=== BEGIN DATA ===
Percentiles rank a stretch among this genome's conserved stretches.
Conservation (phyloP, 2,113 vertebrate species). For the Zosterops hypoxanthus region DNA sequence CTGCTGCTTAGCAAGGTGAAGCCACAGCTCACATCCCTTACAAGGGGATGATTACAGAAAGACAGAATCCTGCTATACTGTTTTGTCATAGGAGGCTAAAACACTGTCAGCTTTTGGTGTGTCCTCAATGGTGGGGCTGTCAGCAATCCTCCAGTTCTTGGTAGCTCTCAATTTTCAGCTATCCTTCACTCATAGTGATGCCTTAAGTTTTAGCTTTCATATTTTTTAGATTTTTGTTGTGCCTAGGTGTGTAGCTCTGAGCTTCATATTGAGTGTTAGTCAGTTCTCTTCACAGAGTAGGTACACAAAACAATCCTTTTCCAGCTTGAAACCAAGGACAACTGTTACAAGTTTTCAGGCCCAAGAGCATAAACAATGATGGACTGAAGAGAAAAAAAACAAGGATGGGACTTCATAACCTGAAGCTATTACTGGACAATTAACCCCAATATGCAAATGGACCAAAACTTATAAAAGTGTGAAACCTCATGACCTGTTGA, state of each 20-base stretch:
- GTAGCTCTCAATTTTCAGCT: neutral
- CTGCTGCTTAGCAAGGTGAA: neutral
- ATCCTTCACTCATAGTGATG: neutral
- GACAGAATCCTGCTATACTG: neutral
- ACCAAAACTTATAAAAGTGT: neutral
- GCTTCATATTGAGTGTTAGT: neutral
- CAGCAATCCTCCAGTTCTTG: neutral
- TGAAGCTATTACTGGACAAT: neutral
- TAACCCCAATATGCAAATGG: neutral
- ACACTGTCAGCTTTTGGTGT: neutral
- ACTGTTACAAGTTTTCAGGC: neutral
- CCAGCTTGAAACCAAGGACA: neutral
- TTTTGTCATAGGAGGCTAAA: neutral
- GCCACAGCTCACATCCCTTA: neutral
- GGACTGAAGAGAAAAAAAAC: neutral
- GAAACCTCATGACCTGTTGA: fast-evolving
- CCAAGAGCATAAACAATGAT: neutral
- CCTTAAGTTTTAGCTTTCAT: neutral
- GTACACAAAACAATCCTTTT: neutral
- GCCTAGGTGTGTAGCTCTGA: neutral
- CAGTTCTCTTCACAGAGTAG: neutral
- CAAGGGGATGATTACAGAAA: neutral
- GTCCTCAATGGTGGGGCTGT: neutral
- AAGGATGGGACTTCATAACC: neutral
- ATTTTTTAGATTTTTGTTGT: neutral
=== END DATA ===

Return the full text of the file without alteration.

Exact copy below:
Percentiles rank a stretch among this genome's conserved stretches.
Conservation (phyloP, 2,113 vertebrate species). For the Zosterops hypoxanthus region DNA sequence CTGCTGCTTAGCAAGGTGAAGCCACAGCTCACATCCCTTACAAGGGGATGATTACAGAAAGACAGAATCCTGCTATACTGTTTTGTCATAGGAGGCTAAAACACTGTCAGCTTTTGGTGTGTCCTCAATGGTGGGGCTGTCAGCAATCCTCCAGTTCTTGGTAGCTCTCAATTTTCAGCTATCCTTCACTCATAGTGATGCCTTAAGTTTTAGCTTTCATATTTTTTAGATTTTTGTTGTGCCTAGGTGTGTAGCTCTGAGCTTCATATTGAGTGTTAGTCAGTTCTCTTCACAGAGTAGGTACACAAAACAATCCTTTTCCAGCTTGAAACCAAGGACAACTGTTACAAGTTTTCAGGCCCAAGAGCATAAACAATGATGGACTGAAGAGAAAAAAAACAAGGATGGGACTTCATAACCTGAAGCTATTACTGGACAATTAACCCCAATATGCAAATGGACCAAAACTTATAAAAGTGTGAAACCTCATGACCTGTTGA, state of each 20-base stretch:
- GTAGCTCTCAATTTTCAGCT: neutral
- CTGCTGCTTAGCAAGGTGAA: neutral
- ATCCTTCACTCATAGTGATG: neutral
- GACAGAATCCTGCTATACTG: neutral
- ACCAAAACTTATAAAAGTGT: neutral
- GCTTCATATTGAGTGTTAGT: neutral
- CAGCAATCCTCCAGTTCTTG: neutral
- TGAAGCTATTACTGGACAAT: neutral
- TAACCCCAATATGCAAATGG: neutral
- ACACTGTCAGCTTTTGGTGT: neutral
- ACTGTTACAAGTTTTCAGGC: neutral
- CCAGCTTGAAACCAAGGACA: neutral
- TTTTGTCATAGGAGGCTAAA: neutral
- GCCACAGCTCACATCCCTTA: neutral
- GGACTGAAGAGAAAAAAAAC: neutral
- GAAACCTCATGACCTGTTGA: fast-evolving
- CCAAGAGCATAAACAATGAT: neutral
- CCTTAAGTTTTAGCTTTCAT: neutral
- GTACACAAAACAATCCTTTT: neutral
- GCCTAGGTGTGTAGCTCTGA: neutral
- CAGTTCTCTTCACAGAGTAG: neutral
- CAAGGGGATGATTACAGAAA: neutral
- GTCCTCAATGGTGGGGCTGT: neutral
- AAGGATGGGACTTCATAACC: neutral
- ATTTTTTAGATTTTTGTTGT: neutral